Author Contact: Media wishing to speak with Dr. Costenbader may contact Lori Shanks with Brigham and Women's Hospital at ljshanks@partners.org or at 617-534-1604.

About the Journal

Arthritis Care & Research is an official journal of the American College of Rheumatology (ACR), and the Association of Rheumatology Health Professionals (ARHP), a division of the College. Arthritis Care & Research is a peer-reviewed research publication that publishes both original research and review articles that promote excellence in the clinical practice of rheumatology. Relevant to the care of individuals with arthritis and related disorders, major topics are evidence-based practice studies, clinical problems, practice guidelines, health care economics, health care policy, educational, social, and public health issues, and future trends in rheumatology practice. For details, please visit Arthritis Care & Research.

About Wiley-Blackwell

Wiley-Blackwell is the international scientific, technical, medical, and scholarly publishing business of John Wiley & Sons, with strengths in every major academic and professional field and partnerships with many of the world's leading societies. Wiley-Blackwell publishes nearly 1,500 peer-reviewed journals and 1,500+ new books annually in print and online, as well as databases, major reference works and laboratory protocols. For more information, please visit www.wileyblackwell.com or our new online platform, Wiley Online Library (wileyonlinelibrary.com), one of the world's most extensive multidisciplinary collections of online resources, covering life, health, social and physical sciences, and humanities.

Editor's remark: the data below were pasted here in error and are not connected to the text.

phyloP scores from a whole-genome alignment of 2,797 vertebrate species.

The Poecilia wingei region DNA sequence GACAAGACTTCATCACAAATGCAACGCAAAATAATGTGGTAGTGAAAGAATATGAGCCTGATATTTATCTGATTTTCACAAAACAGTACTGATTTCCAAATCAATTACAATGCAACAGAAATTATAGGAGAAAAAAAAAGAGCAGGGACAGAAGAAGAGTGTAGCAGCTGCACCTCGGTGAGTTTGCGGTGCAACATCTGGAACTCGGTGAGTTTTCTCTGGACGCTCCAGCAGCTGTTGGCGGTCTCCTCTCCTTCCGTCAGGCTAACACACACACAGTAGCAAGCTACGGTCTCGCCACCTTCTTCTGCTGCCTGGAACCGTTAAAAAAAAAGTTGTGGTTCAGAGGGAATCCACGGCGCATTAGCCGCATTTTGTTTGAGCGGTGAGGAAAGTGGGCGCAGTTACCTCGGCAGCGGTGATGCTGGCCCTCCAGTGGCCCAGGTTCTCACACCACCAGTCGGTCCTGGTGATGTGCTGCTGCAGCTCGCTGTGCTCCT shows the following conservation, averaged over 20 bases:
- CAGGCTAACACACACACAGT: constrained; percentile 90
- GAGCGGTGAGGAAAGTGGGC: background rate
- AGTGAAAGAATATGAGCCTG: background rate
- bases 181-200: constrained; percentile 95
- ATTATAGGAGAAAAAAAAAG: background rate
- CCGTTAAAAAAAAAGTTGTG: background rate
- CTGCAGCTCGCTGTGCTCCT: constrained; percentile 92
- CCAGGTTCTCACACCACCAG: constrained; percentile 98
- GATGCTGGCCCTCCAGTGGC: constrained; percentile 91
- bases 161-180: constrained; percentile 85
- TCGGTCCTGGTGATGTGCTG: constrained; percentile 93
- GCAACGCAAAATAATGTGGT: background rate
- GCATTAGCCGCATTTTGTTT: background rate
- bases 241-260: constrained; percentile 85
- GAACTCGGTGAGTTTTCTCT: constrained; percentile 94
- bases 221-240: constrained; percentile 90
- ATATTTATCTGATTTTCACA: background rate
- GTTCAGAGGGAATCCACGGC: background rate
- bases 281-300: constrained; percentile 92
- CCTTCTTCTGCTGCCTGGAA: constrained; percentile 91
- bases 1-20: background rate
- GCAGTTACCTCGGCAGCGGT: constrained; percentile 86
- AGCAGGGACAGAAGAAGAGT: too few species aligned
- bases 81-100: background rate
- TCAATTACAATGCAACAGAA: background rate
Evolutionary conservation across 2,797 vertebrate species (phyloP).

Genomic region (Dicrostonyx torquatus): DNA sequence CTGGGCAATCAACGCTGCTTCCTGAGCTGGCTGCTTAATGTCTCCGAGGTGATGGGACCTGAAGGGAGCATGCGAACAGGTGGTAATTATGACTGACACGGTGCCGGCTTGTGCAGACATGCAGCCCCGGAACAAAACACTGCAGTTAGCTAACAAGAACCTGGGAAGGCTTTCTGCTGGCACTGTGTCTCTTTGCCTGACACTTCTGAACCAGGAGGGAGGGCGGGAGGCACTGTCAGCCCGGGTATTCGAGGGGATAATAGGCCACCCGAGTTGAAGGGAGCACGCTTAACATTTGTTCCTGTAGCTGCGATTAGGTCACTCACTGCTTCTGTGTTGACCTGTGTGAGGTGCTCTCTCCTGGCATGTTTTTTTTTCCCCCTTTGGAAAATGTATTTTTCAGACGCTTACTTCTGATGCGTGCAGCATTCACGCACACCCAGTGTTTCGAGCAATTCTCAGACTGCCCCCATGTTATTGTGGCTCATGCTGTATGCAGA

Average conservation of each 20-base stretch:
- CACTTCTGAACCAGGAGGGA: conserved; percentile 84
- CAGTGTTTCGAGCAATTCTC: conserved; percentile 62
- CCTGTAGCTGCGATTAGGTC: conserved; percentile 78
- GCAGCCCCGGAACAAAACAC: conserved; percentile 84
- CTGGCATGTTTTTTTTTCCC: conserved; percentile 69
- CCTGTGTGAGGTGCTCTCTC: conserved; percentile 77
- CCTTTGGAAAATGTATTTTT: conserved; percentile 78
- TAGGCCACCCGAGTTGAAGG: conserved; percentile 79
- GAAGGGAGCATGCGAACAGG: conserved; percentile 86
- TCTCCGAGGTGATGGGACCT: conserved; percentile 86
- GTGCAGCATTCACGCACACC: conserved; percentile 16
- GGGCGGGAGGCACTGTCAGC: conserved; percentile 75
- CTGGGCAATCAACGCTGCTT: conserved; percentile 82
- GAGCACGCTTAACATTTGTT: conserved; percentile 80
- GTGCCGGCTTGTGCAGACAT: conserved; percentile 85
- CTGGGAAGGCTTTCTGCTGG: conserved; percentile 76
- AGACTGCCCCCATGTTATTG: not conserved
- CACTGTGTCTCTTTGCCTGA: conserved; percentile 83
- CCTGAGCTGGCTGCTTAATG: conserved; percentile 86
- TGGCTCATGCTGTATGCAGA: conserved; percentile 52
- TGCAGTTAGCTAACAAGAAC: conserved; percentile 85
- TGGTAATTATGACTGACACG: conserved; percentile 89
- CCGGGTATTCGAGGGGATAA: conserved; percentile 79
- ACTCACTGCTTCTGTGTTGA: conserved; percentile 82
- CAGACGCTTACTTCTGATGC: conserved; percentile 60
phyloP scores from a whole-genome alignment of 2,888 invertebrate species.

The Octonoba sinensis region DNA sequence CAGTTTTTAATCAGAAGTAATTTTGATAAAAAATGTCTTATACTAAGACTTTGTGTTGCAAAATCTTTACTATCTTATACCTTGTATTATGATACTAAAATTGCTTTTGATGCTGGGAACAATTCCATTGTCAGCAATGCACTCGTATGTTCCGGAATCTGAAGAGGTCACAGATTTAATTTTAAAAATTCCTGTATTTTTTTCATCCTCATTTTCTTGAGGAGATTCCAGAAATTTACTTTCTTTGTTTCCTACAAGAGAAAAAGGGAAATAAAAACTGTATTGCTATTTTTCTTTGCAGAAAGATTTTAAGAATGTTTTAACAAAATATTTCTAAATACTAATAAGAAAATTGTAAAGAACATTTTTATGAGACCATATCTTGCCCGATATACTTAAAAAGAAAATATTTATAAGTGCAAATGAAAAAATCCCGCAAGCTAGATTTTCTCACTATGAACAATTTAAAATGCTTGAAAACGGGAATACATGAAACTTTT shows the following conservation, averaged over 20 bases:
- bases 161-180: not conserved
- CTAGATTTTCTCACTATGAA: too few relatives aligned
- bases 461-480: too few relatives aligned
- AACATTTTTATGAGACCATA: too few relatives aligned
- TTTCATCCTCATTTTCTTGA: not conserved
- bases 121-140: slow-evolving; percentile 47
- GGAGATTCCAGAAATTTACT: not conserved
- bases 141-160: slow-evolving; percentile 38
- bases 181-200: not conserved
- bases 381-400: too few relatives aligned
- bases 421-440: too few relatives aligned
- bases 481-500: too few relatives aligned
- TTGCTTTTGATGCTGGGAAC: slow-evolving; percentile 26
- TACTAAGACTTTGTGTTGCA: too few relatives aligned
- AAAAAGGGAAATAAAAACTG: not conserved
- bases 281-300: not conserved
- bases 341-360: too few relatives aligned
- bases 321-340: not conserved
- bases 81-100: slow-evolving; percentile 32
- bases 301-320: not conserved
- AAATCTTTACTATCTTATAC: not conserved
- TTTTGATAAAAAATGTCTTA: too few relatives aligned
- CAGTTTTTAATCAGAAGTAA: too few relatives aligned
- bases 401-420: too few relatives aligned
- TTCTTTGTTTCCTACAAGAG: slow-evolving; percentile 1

Media Advisory

ACR Annual Meeting Press Registration Now Open

Press registration is now open to journalists planning to attend the 2011 ACR/ARHP Annual Scientific Meeting in Chicago. Held November 4-9, the ACR/ARHP Annual Scientific Meeting is the premier meeting in rheumatology.

For more information, including to view the press conference schedule, visit www.rheumatology.org/education/annual/newsroom.asp. Follow the meeting on twitter by using the official hashtag: #ACR2011.